A big part of why understanding song structure is so important is that listeners bring expectations, based upon what they’re familiar with. At this point, the most common song structures are practically hardwired into music lovers’ brains. (And, like those brains, song structures are also evolving.)
It’s like watching a film: most of them fall within a genre—with a detective story, a horror film, a gangster movie, etc., we know what to expect, more or less. That’s part of the pleasure. And then seeing what a particular artist does with the expectations of the genre is what makes it really fun.
Without understanding the ins and outs of song structure, we can’t take advantage of those expectations for our own purposes.
A related reason for understanding structure is that we can make our points much more powerfully. Just utilizing contrast in going from one section to another is an exceptionally strong device. When it works, the listener will jump amazing distances with us (without even noticing, if it’s done right).
Take for example Adele and Dan Wilson’s “Someone Like You,” a Verse/Pre-Chorus/Chorus song. In the Verse the singer visits her “former” love, who has moved on:
I heard that you’re settled down
That you found a girl and you’re married now.
I heard that your dreams came true.
Guess she gave you things I didn’t give to you.
Old friend, why are you so shy?
Ain’t like you to hold back or hide from the light.
She’s conciliatory, maybe a little self-pitying, but reaching out.
In the Pre-Chorus, as the rhythm of the melody accelerates, her pent-up real emotion begins to break through…
I hate to turn up out of the blue uninvited
But I couldn’t stay away, I couldn’t fight it.
I hoped you’d see my face and that you’d be reminded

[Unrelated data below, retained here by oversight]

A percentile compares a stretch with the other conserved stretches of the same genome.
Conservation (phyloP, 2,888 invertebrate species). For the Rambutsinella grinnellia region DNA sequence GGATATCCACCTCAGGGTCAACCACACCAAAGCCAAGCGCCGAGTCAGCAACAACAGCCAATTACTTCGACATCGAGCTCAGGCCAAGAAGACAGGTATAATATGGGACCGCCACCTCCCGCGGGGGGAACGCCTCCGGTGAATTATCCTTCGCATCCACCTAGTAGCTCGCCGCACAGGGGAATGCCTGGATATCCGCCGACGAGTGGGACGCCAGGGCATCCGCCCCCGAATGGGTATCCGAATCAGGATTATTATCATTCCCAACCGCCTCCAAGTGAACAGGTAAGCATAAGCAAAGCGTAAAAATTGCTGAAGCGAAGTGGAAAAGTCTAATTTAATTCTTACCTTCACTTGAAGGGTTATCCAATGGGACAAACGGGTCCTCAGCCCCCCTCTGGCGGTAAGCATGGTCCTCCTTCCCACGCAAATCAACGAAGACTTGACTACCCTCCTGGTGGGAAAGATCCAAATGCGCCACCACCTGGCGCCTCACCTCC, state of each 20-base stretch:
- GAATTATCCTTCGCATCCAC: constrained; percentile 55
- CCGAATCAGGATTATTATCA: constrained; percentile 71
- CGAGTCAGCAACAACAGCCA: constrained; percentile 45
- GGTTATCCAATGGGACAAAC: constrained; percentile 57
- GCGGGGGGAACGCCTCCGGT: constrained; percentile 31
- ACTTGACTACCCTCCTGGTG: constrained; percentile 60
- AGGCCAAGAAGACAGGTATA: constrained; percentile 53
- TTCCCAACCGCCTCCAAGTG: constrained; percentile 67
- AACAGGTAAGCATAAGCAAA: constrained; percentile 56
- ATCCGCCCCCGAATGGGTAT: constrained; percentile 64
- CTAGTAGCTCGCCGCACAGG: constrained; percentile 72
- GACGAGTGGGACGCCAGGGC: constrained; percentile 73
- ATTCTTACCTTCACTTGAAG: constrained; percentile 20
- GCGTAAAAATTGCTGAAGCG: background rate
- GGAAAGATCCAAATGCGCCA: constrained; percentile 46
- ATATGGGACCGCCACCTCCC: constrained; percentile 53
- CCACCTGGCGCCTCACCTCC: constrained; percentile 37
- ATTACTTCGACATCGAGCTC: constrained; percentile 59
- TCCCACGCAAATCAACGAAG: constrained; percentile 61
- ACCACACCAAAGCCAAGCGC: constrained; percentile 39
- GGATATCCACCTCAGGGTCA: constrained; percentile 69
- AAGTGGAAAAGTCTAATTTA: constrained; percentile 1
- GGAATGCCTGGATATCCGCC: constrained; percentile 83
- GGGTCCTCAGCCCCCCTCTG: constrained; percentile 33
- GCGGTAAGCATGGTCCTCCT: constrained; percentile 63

That for me it isn’t over.
She admits that her intentions are to rekindle his feeling…or at least make him feel guilty… something. Then, suddenly, the Chorus hits with a strong contradictory impulse: “Never mind...”
Never mind, I’ll find someone like you
I wish nothing but the best for you too
Don’t forget me, I beg
I’ll remember you said,
“Sometimes it lasts in love but sometimes it hurts instead,
Sometimes it lasts in love but sometimes it hurts instead”
This is a great example of using the contrast of a new section, especially a Chorus, to add intensity, urgency, and, in this case, a current of anger to the story.
Waylon Jennings said, “Every line has got to make sense against your Title.”
I take that word “against” very seriously here. The Verses (and Pre-Chorus) need to lead up to and support the Chorus—but not always with agreement. Verses can be like a question for which the Chorus provides a kind of answer, like a call for which the Chorus is a response. It can be a list of things that are then contradicted with “But,” which then leads into the Chorus.
Often you don’t want to get into the Chorus’s “business” in the preceding sections. You need to set it up…not give it away.
Think about your Chorus—from what angles can the Verses best reflect the “light” onto it that will create the effect you want? Think about contrast from section to section.
This article originally appeared on the author’s blog, found at tonyconniff.com